Monday, September 5, 2011

August milk prices track closely to July prices

Class III milk and component prices for August were announced on Friday, September 2.  They tracked very closely to the July prices.  When compared to July's activity where the change was -5% to + 28%, August prices changes ranged only from -3% to +6%.  Milk protein remained nearly the same at $3.83/lb.

During July, all factors influencing butter prices remained stable and will be reviewed below.  However, cheese production declined significantly and inventories increased significantly.  This has caused a very significant drop in the price of cheese on the CME.  The NASS prices lag behind the CME prices by about two weeks, but so far the drop on the CME has not impacted the NASS cheese prices.  Because milk protein prices are calculated based on the NASS cheese prices, there was essentially no change in cheese or protein prices between July and August.

The long term graph of butterfat and milk protein prices shows amazing stability between July and August.


There was a lot of fluctuation in the cheese markets in the last three weeks of August.  While the results can be seen in cheese inventories and  CME pricing, the reasons behind the changes in demand for August cannot be analyzed until the August import and export data and domestic consumption information are calculated and published.

Cheese production dropped dramatically in July (August numbers are not yet available).

Cheese inventories of both  processed and natural cheese increased significantly in July.

With production down, inventories would be expected to drop, not increase.  This means that the demand side has softened due to fewer exports, increased imports, or reduced domestic consumption.  The most recent available data (June, 2011) for exports and imports does not show any weakness.  Exports remain high and imports remain low.

With the increase in inventories, cheese prices on the CME have dropped dramatically, falling from around $2.15/lb to $1.80/lb, a 16% drop. The chart below shows changes to Cheddar block prices.  Barrel prices are similar.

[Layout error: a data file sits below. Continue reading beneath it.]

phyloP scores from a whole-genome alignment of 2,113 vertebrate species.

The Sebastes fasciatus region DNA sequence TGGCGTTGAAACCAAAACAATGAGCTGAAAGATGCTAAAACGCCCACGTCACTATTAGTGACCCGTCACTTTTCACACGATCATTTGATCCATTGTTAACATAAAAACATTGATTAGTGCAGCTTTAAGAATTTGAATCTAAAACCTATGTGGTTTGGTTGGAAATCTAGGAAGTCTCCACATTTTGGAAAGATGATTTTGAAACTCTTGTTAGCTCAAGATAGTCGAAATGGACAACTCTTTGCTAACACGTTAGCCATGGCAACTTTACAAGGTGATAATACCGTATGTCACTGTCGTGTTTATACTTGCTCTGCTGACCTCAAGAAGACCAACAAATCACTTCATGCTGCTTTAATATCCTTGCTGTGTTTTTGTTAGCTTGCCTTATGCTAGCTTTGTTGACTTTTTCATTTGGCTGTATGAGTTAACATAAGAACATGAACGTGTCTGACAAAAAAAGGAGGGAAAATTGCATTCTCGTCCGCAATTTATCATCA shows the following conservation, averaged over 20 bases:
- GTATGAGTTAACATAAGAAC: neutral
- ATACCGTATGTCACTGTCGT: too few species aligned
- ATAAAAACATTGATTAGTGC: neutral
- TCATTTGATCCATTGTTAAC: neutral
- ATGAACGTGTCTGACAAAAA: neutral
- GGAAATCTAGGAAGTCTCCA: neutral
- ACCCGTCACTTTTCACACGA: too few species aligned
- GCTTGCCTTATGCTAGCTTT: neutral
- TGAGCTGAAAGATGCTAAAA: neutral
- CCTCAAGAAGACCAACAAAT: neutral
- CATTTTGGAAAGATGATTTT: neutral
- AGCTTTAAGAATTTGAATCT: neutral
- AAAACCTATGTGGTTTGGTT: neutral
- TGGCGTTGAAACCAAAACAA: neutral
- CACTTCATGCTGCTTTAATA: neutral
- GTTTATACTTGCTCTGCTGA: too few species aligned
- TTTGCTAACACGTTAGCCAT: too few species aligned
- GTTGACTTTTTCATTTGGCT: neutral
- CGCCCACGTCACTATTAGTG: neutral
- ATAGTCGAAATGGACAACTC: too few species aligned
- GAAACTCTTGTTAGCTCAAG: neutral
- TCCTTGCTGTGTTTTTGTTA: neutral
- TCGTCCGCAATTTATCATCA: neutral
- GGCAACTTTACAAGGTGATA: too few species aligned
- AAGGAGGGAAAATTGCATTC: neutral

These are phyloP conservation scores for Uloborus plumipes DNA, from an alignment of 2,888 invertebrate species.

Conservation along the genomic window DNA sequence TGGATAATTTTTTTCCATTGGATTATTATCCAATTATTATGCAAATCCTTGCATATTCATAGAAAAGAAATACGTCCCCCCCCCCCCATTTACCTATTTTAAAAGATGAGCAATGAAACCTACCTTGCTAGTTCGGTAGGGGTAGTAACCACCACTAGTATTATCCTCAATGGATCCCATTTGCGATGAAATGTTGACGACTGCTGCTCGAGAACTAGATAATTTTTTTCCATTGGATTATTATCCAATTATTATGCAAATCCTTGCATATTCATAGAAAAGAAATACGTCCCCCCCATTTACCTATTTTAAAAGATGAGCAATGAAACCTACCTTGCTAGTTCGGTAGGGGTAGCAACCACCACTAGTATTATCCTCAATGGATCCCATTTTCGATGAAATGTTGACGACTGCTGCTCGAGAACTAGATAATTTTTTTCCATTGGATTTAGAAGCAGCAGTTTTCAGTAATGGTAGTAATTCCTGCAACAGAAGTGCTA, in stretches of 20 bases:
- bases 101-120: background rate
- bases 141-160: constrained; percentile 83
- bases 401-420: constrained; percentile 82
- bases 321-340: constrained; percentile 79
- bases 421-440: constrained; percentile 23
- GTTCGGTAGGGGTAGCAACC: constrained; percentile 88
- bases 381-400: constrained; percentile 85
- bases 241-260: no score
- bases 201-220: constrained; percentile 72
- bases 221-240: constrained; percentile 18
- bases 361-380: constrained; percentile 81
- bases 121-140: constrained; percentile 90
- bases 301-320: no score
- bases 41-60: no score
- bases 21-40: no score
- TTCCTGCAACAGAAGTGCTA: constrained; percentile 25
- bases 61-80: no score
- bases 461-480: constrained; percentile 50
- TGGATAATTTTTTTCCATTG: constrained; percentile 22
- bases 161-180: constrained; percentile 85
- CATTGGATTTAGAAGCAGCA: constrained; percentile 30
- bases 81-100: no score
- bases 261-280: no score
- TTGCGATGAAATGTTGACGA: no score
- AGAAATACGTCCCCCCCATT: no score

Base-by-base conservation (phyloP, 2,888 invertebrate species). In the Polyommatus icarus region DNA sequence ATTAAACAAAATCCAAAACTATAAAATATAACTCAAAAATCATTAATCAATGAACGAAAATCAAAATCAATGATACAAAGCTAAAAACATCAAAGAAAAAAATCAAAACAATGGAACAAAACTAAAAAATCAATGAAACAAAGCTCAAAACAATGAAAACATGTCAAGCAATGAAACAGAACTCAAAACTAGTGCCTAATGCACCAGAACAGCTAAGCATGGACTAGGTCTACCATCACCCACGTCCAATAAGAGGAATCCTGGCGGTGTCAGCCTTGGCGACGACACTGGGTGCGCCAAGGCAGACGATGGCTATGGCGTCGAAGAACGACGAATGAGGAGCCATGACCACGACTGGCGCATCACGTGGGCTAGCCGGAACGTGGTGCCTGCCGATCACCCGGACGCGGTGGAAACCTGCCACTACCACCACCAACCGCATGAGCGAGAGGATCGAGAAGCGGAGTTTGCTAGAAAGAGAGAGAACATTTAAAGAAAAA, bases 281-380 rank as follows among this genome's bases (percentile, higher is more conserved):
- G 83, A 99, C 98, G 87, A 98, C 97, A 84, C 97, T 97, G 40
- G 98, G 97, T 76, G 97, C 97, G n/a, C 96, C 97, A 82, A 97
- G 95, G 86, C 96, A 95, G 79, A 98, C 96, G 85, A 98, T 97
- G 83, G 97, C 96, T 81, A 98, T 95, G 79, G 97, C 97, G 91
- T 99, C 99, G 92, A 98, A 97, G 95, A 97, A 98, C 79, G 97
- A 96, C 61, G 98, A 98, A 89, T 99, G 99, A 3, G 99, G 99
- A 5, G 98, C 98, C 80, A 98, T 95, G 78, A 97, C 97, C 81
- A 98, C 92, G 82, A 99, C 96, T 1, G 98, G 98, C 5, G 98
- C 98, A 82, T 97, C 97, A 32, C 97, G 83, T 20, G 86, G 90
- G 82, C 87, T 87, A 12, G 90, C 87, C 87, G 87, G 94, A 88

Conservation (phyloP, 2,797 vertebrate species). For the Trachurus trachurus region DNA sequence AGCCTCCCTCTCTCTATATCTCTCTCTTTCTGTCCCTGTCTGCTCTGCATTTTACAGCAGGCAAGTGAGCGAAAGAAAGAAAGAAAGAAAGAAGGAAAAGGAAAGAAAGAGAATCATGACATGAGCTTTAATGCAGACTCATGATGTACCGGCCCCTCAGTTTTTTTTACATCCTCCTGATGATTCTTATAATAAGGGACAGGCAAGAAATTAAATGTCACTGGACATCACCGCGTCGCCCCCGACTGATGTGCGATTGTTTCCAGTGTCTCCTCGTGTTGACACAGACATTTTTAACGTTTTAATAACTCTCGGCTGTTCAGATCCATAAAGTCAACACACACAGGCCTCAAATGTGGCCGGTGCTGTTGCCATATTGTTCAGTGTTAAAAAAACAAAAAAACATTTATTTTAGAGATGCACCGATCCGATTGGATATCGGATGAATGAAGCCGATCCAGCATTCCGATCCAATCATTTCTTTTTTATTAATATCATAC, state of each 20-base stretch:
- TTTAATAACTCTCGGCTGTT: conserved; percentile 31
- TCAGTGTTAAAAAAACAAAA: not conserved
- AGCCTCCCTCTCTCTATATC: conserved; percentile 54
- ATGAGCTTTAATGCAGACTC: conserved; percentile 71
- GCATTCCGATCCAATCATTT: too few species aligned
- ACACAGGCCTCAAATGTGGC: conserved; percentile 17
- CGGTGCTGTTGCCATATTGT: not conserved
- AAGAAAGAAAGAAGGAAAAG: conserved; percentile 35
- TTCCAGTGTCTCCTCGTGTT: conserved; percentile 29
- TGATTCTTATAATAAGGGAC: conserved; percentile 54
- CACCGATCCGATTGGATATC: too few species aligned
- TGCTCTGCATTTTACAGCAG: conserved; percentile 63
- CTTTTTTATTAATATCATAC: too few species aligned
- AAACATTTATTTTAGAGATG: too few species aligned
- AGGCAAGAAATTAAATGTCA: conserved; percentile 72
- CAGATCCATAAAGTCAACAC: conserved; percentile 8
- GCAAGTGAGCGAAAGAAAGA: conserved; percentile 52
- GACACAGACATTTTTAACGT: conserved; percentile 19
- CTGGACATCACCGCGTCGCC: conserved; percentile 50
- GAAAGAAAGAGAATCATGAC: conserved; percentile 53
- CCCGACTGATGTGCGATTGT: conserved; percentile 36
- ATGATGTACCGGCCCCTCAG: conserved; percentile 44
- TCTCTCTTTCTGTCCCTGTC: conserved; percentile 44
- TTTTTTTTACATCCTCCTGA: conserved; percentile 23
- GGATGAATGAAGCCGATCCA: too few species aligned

NASS prices typically follow the CME prices with about a two week lag.  There is no reason to think that this will not happen in September.  If NASS cheese prices drop 16%, the milk protein price will drop by over one dollar and the Class III price will drop by over three dollars.  The best guess is that this will happen in September.


Very little is happening with butter prices.  Prices remain very stable with both CME and NASS prices just shy of $2.10/lb.

Butter inventories remain low with normal seasonal variation.

Butter production remains above historical levels, although production did take a slightly strong dip in July.

Exports remain reasonably strong, and imports remains low.

Eventually, inventories will rebuild and butter and butterfat prices will drop, but this will take many months at the current production and demand rates.


Nonfat Dry Milk is not typically discussed in this blog, because it has very little direct impact on Class III milk pricing.  A review of the formulas was undertaken in a previous blog and can be reviewed at this link.  However, Nonfat Dry Milk does have an indirect impact by using milk that is then not available for cheese production.

The Nonfat Dry Milk exports have been very strong and imports remained minimal.

 Nonfat Dry Milk Production has remained near "normal levels"

While nonfat dry milk exports remain a huge product for the dairy export markets, and those exports are healthy, they do have very little impact on Class III prices and milk checks.


It certainly looks like next month will show significant drops in milk prices.  However, the long term fundamentals of supply and demand appear to be in good shape.  Exchange rates remain favorable for exports and with a reasonably healthy economic environment, long term prices should remain strong.